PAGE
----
Want to know how much a window air conditioner will cost each month?
If you’re reading this article, chances are you either:
- Own a window air conditioner but are wary of running it too high or too often, or
- Are considering purchasing a window air conditioner, but you want to understand how this handy new addition to your home will affect your monthly bills
Either way, you’re in the right place!
In this guide, you’ll learn:
- What to know about your window air conditioner to determine how much it costs to run each month
- The easy way to estimate how much your air conditioner will cost you each, hour, week or month
- What to consider when purchasing a new air conditioner, and
- Much more!
With the average energy bills for US families each year exceeding $2,000, it’s a good idea to understand how much your window air conditioner will cost you to run.
Fortunately, we think you’ll see that window air conditioners can be cheap and effective!
What you need to know about how much it costs to run a window air conditioner:
Most electric companies charge for electricity at a fixed rate, expressed as cents per kilowatt-hour (kilowatt-hour is usually expressed as “kWh”). This is the first thing you’ll need to know how much your air conditioner costs.
Aren’t sure how much your electric company charges? Don’t worry! We’ll show you how to find out exactly how much they charge below (we’ll also show you the average in each state).
The other piece of information you need is how much energy your air conditioner uses. The number you need for this is the wattage of the window air conditioner.
In an ideal world, the wattage of the air conditioning unit would always be easy to find, right on the product label. Unfortunately, that isn’t always the case.
You’re more likely to find the number of British Thermal Units (“BTU”) your window air conditioning unit can produce. BTUs aren’t the best for estimating wattage, because different window air conditioners use different amount of power to produce the same BTUs (some window air conditioners are more energy efficient than others – more on that below).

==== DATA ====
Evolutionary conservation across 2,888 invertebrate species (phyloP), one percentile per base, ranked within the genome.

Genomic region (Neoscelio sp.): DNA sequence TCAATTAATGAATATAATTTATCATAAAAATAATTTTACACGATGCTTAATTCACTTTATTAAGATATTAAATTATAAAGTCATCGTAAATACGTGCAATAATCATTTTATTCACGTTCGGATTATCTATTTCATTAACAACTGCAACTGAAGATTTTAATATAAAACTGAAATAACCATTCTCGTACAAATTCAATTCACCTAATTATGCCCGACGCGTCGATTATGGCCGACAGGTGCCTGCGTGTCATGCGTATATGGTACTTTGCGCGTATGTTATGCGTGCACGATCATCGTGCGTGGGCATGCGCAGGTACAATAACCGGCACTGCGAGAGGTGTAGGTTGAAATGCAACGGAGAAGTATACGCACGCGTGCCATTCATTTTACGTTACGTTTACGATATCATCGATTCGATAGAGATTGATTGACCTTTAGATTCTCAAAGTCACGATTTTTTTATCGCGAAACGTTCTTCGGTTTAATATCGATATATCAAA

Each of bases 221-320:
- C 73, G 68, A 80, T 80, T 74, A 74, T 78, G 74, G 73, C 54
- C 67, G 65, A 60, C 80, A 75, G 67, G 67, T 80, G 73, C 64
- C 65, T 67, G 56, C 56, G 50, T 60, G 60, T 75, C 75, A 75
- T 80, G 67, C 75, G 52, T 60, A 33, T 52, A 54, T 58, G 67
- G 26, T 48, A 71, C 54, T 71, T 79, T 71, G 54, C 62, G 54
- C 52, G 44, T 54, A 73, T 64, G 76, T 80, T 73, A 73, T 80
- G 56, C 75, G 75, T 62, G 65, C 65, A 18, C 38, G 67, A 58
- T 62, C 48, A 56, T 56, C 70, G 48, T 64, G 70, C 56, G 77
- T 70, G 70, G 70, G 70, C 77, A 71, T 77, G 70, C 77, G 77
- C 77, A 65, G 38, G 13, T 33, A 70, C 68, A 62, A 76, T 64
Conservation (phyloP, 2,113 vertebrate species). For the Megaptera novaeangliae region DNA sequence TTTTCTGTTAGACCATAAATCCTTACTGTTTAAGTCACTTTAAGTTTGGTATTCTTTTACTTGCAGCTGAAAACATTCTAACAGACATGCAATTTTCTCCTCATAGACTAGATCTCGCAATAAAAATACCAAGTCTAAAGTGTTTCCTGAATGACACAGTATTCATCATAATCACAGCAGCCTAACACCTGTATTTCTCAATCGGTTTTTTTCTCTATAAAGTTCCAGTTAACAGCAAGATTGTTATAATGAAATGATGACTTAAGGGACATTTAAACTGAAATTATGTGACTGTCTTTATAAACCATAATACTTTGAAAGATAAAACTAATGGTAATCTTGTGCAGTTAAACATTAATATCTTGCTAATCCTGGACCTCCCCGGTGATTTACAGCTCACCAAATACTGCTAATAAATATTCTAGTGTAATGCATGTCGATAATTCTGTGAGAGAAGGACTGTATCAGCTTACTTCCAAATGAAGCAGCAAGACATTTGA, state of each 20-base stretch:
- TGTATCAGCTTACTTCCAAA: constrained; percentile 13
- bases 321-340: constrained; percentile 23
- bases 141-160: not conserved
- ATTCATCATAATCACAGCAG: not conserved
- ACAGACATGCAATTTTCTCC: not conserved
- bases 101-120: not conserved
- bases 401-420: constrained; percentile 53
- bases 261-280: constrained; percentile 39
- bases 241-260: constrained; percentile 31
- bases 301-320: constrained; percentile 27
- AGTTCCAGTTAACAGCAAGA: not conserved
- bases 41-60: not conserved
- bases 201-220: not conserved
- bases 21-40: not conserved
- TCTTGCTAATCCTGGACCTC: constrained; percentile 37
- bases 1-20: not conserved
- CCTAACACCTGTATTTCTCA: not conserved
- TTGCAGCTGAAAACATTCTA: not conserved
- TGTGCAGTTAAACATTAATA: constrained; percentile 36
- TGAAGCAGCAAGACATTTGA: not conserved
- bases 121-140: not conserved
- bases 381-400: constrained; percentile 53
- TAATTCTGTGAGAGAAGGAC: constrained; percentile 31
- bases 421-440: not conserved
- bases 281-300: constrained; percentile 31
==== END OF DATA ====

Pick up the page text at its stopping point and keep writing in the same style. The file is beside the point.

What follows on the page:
What you’ll need to determine the monthly cost of your window air conditioner
- A recent electric bill – This will tell you what your electricity costs, in kilowatt-hours. If you don’t have a recent electric bill handy, don’t worry! We help you estimate it below.
- Your air conditioner – You’ll need to check the product label on the unit itself to determine how much energy it uses.
- An idea of how often you plan to run the air conditioner
- A basic calculator (any calculator you find online will do the trick)
Step 1 – Determine how much you pay for electricity
The most accurate way to do this is to pull up your most recent electric bill and look for what your electric company charges.
If you’re unable to locate your most recent electric bill, and are okay working with an estimate, you can check this link from the U.S. Energy Information Administration for average costs for each of the 50 states. If you’re calculating the cost of a window air conditioner for your home, you’ll want the “residential” column.
Step 2 – Determine the wattage of your air conditioning unit
Check the product label on your air conditioner. Look for the section titled “Electrical” or something similar. If the wattage is listed there, great! Take note of that number.
If not, you have two other options. First, if you have the owner’s manual handy, the wattage will be listed in there. If you don’t have the owner’s manual, check the product label again for the unit’s model number. A quick Google search of the model number will bring up your specific air conditioning unit, and you can find the wattage information online.